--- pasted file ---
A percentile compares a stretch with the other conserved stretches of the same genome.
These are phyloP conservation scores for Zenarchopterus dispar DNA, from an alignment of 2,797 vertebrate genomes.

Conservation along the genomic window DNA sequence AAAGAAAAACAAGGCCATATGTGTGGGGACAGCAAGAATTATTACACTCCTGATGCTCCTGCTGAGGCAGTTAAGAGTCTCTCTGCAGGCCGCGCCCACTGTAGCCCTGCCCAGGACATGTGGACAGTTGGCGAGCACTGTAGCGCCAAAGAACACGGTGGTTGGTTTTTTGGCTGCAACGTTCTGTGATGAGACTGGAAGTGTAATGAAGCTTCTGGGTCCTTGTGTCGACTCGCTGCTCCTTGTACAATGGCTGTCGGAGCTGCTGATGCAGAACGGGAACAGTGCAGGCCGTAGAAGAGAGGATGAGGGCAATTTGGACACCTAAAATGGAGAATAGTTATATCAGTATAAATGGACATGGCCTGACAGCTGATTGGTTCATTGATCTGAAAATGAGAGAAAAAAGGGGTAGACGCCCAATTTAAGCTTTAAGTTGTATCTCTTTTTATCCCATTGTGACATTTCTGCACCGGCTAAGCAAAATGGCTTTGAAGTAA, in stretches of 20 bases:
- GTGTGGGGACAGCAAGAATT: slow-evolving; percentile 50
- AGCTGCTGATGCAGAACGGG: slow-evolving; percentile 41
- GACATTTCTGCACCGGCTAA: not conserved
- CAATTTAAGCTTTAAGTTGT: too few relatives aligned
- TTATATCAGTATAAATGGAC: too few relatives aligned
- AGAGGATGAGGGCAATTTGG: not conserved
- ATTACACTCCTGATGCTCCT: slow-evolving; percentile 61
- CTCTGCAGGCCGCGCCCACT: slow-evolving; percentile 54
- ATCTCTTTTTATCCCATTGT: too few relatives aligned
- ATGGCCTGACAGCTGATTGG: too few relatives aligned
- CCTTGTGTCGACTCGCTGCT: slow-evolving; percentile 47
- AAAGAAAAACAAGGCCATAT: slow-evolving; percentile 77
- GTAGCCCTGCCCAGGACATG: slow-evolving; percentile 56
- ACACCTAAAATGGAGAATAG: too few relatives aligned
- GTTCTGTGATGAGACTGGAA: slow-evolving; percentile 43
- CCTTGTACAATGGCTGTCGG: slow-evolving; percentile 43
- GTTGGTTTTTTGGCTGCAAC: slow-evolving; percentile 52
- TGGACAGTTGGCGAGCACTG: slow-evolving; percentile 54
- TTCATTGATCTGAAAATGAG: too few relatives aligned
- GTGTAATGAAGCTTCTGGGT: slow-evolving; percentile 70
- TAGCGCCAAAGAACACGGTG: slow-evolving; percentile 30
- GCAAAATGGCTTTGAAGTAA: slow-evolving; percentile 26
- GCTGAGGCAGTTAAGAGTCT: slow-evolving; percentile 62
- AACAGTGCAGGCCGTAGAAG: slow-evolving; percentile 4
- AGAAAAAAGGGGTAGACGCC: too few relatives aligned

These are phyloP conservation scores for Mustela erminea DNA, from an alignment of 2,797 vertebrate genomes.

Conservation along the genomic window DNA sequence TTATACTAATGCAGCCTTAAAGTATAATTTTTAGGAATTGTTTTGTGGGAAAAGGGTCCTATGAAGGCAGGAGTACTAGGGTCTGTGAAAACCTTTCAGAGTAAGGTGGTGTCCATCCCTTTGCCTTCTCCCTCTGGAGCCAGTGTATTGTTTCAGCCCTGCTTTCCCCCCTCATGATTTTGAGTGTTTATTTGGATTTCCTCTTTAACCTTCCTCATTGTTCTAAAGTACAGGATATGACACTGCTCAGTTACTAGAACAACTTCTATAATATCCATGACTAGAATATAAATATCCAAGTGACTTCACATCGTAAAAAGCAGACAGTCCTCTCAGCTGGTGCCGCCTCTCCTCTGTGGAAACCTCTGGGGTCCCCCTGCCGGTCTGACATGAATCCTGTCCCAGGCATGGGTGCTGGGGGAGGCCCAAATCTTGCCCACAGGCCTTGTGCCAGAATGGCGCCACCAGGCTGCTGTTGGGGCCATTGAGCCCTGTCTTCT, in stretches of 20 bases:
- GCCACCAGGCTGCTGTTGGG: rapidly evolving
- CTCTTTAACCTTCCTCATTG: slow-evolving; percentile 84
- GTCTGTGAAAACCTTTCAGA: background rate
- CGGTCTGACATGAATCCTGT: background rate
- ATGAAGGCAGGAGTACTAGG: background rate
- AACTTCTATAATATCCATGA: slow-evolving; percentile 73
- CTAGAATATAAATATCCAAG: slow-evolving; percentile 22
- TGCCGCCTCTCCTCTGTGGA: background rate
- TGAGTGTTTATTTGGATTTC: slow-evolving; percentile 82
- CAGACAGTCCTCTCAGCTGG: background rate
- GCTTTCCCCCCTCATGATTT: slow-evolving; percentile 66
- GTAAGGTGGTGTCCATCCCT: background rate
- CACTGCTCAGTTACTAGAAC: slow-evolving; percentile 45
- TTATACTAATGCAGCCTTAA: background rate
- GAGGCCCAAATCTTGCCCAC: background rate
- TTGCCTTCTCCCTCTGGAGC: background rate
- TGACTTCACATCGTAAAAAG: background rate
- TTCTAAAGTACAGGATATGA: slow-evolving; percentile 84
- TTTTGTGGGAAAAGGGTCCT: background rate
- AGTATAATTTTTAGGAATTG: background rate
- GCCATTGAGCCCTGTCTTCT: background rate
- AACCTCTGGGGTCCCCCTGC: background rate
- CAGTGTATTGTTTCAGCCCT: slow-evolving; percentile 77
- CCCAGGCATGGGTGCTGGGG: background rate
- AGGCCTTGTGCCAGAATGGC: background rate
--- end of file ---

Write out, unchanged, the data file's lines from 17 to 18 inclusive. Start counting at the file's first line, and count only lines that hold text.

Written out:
- ACACCTAAAATGGAGAATAG: too few relatives aligned
- GTTCTGTGATGAGACTGGAA: slow-evolving; percentile 43